Deadline for Applications: September 30, 2011
The Bikes Belong Foundation aims to support its mission and programs by funding a limited number of research grants each year. Applicants are limited to U.S. colleges, universities, or other institutions of higher education and non-profit research organizations. Individuals will not be considered for funding. Research grants of $5,000 to $10,000 each will focus on two priority areas:
- Economic Impact: Research that examines the economic impact of additional or improved bicycling facilities or bike-related events.
- Special Opportunities: Innovative or unique research efforts considered on a case-by-case basis. Applicants interested in this priority area should contact the Research Analyst before submitting an application.
Deadlines for Applications: December 13, 2011
The Saucony Run For Good Foundation, established to help end childhood obesity by providing financial support to nonprofits across the United States that support children’s running and fitness programs, is accepting applications for its grant program. The grants are open to nonprofit organizations that initiate and support running and fitness programs for kids. Eligible applicants are programs whose participants are 18 years of age or less, have 501(c)(3) status, and can demonstrate their program positively impacts the lives of participants through their increased participation in running. The foundation has two grant cycles per year, with up to seven awards granted each cycle.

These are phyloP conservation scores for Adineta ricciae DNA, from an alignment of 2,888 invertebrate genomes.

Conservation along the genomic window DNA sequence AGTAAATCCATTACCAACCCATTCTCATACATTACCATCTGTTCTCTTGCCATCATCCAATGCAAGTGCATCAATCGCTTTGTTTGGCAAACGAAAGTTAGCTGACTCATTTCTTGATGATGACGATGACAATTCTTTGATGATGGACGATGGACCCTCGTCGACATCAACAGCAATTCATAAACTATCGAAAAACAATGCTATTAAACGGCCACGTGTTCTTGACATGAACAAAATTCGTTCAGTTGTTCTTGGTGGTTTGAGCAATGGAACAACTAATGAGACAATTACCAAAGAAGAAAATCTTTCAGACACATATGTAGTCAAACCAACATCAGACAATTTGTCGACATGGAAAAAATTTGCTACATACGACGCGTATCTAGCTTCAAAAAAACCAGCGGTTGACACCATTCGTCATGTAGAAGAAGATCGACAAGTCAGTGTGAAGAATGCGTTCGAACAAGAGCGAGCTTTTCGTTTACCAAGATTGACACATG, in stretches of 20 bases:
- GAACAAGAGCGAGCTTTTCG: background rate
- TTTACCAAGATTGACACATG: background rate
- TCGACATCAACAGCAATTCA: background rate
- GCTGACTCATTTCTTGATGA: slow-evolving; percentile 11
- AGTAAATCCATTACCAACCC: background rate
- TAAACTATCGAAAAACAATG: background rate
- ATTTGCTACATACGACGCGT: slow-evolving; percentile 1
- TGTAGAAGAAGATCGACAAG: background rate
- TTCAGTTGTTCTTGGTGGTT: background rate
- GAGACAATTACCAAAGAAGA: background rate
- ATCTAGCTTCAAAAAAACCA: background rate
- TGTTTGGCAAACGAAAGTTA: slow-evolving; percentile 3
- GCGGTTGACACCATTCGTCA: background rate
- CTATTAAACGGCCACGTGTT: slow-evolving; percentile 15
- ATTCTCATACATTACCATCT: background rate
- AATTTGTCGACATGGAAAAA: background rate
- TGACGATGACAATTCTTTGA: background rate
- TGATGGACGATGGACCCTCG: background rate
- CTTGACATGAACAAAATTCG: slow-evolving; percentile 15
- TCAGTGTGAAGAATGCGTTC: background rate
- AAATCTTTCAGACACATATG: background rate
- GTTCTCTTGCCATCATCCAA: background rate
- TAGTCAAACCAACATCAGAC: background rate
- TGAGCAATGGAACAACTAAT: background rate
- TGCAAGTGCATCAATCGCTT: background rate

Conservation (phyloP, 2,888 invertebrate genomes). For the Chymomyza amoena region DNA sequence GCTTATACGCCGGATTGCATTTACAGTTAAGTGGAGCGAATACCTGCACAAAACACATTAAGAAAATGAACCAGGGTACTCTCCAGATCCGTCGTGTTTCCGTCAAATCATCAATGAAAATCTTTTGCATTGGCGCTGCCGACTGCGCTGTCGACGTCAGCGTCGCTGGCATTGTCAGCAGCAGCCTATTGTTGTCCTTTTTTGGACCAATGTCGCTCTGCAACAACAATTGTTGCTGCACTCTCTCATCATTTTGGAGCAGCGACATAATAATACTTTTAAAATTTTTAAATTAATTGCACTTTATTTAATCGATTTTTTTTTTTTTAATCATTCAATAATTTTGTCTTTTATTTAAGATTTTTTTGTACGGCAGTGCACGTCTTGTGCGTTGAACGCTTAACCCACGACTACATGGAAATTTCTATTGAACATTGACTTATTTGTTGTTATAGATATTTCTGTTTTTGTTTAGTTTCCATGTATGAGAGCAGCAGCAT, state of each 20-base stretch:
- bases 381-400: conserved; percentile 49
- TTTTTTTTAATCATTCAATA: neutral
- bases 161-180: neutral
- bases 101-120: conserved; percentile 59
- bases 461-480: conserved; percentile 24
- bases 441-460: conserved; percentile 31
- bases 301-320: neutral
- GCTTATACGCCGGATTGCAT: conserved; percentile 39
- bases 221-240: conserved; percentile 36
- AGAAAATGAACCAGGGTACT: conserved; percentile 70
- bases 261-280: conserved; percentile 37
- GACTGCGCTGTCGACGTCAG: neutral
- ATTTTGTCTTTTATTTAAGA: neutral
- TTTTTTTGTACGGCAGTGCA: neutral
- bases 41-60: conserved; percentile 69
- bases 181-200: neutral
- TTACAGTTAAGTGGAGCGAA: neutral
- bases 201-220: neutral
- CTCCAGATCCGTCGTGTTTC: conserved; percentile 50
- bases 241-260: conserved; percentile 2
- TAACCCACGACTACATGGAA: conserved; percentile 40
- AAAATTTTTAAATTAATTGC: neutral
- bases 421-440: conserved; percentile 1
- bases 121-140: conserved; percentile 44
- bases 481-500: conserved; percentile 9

Deadline for Applications: Rolling; Applications are reviewed the last day of each month in 2011
The United States Golf Association (USGA) and the National Alliance for Accessible Golf (Alliance) are working together to provide financial assistance and resources to help make the game of golf more accessible through a grant program for organizations providing golf programs for individuals with disabilities. Preference will be given to applications that demonstrate focus on inclusion of people with disabilities in programs that involve those without disabilities with the ultimate goal of enhancing their inclusion into the fabric of their community. Applications on a rolling basis in 2011. There are no specific deadlines for grant submission.